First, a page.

Synopsis: A dutiful robot named Robby speaks 188 languages. An underground lair offers evidence of an advanced civilization. But among Altair-4’s many wonders, none is greater or more deadly than the human mind. Forbidden Planet is the granddaddy of tomorrow, a pioneering work whose ideas and style would be reverse-engineered into many cinematic space voyages to come. Leslie Nielsen plays the commander who brings his spacecruiser crew to the green-skied world that’s home to Dr. Morbius (Walter Pidgeon), his daughter (Anne Francis)…and to a mysterious terror. Featuring sets of extraordinary scale and the first all-electronic musical soundscape in film history, Forbidden Planet is in a movie orbit all its own.
Forbidden Planet 7.0
eyelights: the Star Trek connection(s). Robby the Robot. the special effects.
eyesores: the ear-chaffing soundtrack. the tired gender roles. the whole dénouement. the special effects (bis).
Commander John J. Adams: “Dr. Morbius, just what were the symptoms of all those other deaths, the unnatural ones I mean.”
Dr. Edward Morbius: “The symptoms were striking Commander. One by one in spite of every safeguard my co-workers were torn literally limb from limb.”
The crew of an interplanetary spacecraft arrives at its destination after a long voyage from Earth. Its contingent, led by Commander John J. Adams (played confidently and soberly by Leslie Nielsen) finds the planet almost deserted, after receiving a warning from one of the scientists that they should stay away. This is when they discover that, although they were sent on a simple relief mission, inexplicable wonders and dangers await them.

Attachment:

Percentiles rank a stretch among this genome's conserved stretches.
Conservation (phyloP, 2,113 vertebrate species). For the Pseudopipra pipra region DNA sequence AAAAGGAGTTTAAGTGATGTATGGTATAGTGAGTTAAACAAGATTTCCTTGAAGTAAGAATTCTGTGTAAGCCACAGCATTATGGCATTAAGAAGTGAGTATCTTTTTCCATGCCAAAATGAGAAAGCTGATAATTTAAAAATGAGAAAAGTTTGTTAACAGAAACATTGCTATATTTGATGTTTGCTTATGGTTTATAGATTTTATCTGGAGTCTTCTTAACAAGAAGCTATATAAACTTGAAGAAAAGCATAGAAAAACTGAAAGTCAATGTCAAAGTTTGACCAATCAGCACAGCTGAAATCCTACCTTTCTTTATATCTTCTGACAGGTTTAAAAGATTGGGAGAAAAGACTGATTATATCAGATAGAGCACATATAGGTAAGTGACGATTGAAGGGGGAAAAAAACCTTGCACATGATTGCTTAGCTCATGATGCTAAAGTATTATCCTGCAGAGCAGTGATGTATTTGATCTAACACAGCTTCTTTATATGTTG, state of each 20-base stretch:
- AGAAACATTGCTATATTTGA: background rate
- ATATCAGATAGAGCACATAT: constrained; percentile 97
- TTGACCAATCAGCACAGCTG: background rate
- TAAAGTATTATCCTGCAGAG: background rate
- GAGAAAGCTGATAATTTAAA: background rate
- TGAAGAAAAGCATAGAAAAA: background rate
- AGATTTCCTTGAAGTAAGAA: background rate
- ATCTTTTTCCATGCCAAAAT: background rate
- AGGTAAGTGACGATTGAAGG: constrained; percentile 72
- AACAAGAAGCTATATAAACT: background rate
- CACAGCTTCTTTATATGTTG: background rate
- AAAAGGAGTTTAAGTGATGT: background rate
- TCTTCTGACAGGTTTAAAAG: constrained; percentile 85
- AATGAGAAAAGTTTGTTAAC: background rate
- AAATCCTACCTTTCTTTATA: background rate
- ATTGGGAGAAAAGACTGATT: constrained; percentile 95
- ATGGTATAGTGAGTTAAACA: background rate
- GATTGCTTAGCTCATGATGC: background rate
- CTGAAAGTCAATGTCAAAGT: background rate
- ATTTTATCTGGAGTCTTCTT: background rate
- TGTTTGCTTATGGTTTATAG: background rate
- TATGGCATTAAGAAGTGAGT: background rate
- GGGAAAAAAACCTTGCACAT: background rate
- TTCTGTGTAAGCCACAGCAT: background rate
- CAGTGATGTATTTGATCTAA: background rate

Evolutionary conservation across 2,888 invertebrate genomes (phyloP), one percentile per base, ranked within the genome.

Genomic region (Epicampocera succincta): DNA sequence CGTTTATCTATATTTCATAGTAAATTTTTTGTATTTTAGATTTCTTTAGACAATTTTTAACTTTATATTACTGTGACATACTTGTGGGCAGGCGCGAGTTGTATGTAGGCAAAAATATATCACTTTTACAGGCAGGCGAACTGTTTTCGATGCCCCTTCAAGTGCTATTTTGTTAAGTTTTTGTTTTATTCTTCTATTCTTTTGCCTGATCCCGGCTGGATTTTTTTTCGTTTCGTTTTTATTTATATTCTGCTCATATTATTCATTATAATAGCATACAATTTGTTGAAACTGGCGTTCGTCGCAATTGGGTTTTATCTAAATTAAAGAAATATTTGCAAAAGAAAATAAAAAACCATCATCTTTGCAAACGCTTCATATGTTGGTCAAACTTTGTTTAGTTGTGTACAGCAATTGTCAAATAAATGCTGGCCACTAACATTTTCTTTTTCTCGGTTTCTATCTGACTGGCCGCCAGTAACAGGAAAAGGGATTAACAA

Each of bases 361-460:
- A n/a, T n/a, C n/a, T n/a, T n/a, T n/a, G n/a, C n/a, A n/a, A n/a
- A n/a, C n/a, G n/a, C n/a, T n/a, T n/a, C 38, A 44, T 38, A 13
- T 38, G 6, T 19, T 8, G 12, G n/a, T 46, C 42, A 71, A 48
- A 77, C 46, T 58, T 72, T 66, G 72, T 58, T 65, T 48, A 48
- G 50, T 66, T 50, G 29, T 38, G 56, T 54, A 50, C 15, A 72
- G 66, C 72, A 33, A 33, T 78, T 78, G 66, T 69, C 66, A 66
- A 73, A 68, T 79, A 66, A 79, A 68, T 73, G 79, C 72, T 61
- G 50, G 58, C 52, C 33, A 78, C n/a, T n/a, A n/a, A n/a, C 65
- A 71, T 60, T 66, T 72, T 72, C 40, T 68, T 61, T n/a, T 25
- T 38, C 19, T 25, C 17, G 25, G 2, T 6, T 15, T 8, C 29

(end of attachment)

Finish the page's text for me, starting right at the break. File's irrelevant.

If there’s anything that I take away from ‘Forbidden Planet’, it’s that it was the precursor for ‘Star Trek’. Not officially, evidently, but it is said that Gene Roddenbery was inspired by ‘Forbidden Planet’ in creating his pop cultural juggernaut. Honestly, I had no idea of this before sitting down to watch the movie – this is something I read after the fact. But the tell-tail traces are everywhere:
-there’s the adventure itself, which mostly takes place on a planet with Earth-like qualities, thereby ensuring that the humans can walk around in their regular uniforms. It’s a long, drawn-out affair that could easily have been resolved in 30 minutes of 2010 Hollywood time. Personally, I like this pace, perhaps because of its ‘Star Trek’ vibe.
-the adventure revolves around a mystery, and it must (of course!) be resolved by the ship’s skipper – even though he is surrounded by much smarter people than he.
-the ship is called the United Planets Cruiser C57-D – not to be confused with the United Space Ship NCC-1701.
-the ship instruments have similarities, including a device that resembles the Enterprise’s own transporters – although I was unclear as to what their device did. This is the first bit that clued me in to the Trek commonalities and I was on the lookout for more from that point onward.
-the uniforms aren’t an inspiration for the television show, per se, but you can find similarities between Lesley Nielsen’s open-collared outfit and the ones the Enterprise crew wore in ‘Star Trek: The Motion Picture’. I couldn’t help but see James T. Kirk in John J. Adams’ stead.
-oh yeah… both skippers have “monosyllabic” names. And initials, too!
-and, of course, the skipper gets the girl. Not only that, but her emotions are awoken by her encounter with him. Kirk did this in every other episode, seems to me.
There’s probably more, but this is the best I can figure without watching the film again and taking notes. I would defy anyone familiar with the original ‘Star Trek’ show to watch ‘Forbidden Planet’ and ignore some of the similarities. At the very least, the tone is similar. You could easily double-bill this with ‘The Cage’ or almost any of the James T. Kirk-driven episodes taking place on an alien planet.